Dill, a biophysicist, used this kind of computation throughout the 1990s to answer questions about the energy landscapes and folding states of protein sequences. Only recently did he think of applying the model to early Earth — and to the transition from prebiotic chemistry to biology. “Chemistry is not self-serving, and biology is,” Dill said. “What were the first seeds of this self-servingness?”
The answer, he thinks, lies in foldable polymers, or foldamers. With his model, he generated one set of permutations of hydrophobic and polar monomers: the complete assortment of all possible red-and-blue necklaces up to 25 beads in length. Just 2.3 percent of these sequences collapse into compact foldamer structures. And just 12.7 percent of those — a mere 0.3 percent of the original set — fold into conformations that expose a hydrophobic patch of red beads on their surface.
This patch can serve as an attractive, sticky landing pad for hydrophobic sections of sequences floating by. If a single red bead and a red-tailed chain land on the hydrophobic patch at the same time, thermodynamics favors the two sequences linking together. In other words, the patch acts as a catalyst for elongating polymers, speeding up those reactions as much as tenfold. Although this rate enhancement is small, Dill said, it is significant.
Most of those elongated polymers merely continue on their way. But a few end up folding, and some even have a hydrophobic patch of their own, just like the original catalyst. When this happens, the folded molecules with landing pads not only continue to form long polymers in greater and greater numbers, but they can also end up constituting what’s called an autocatalytic set, in which foldamers either directly or indirectly catalyze the formation of copies of themselves. Sometimes two or more foldamers can engage in mutual catalysis, by enhancing reactions that form one another. Although such sets are rare, the number of these molecules would grow exponentially and eventually take over the prebiotic soup. “It’s like lighting a match and setting a forest fire,” Dill said.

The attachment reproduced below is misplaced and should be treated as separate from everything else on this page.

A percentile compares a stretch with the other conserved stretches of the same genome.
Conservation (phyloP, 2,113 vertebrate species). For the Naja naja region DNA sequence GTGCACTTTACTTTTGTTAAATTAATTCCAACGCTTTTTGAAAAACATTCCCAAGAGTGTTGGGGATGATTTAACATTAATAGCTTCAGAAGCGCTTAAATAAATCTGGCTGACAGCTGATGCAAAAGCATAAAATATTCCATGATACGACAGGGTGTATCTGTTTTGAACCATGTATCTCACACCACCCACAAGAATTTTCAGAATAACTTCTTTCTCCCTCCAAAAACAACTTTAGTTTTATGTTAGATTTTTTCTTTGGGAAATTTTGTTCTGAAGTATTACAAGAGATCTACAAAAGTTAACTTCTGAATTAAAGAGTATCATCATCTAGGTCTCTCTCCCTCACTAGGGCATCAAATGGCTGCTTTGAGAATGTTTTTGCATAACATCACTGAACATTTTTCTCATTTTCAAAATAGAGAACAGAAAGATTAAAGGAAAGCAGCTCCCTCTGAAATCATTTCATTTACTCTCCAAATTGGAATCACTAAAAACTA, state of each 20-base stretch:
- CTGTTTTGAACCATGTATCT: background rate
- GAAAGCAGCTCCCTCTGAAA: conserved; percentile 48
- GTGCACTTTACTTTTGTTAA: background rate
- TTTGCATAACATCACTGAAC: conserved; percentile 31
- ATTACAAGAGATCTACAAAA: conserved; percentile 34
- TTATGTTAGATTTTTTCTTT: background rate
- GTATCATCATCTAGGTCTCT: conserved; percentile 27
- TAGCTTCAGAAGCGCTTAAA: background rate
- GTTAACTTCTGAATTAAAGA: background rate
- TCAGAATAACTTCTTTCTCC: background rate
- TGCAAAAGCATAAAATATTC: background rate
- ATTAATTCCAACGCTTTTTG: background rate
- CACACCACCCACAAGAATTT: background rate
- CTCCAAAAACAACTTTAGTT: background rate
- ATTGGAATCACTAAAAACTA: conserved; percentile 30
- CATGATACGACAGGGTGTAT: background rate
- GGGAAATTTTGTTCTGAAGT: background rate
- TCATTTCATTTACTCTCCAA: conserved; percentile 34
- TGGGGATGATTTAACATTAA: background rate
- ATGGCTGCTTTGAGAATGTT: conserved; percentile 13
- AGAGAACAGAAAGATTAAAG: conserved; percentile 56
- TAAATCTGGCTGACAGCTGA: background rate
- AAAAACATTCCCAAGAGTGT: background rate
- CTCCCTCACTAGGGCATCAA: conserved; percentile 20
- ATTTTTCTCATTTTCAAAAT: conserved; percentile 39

“That’s the whole magic of it,” he added, “the ability of a small event to leverage itself to much bigger events.”
And all that’s needed to spark this process are particular sequences of hydrophobic and polar components, which his model can predict. “Dill’s model shows you need only those two properties,” said Peter Schuster, a theoretical chemist and professor emeritus at the University of Vienna. “That’s a beautiful theoretical result.”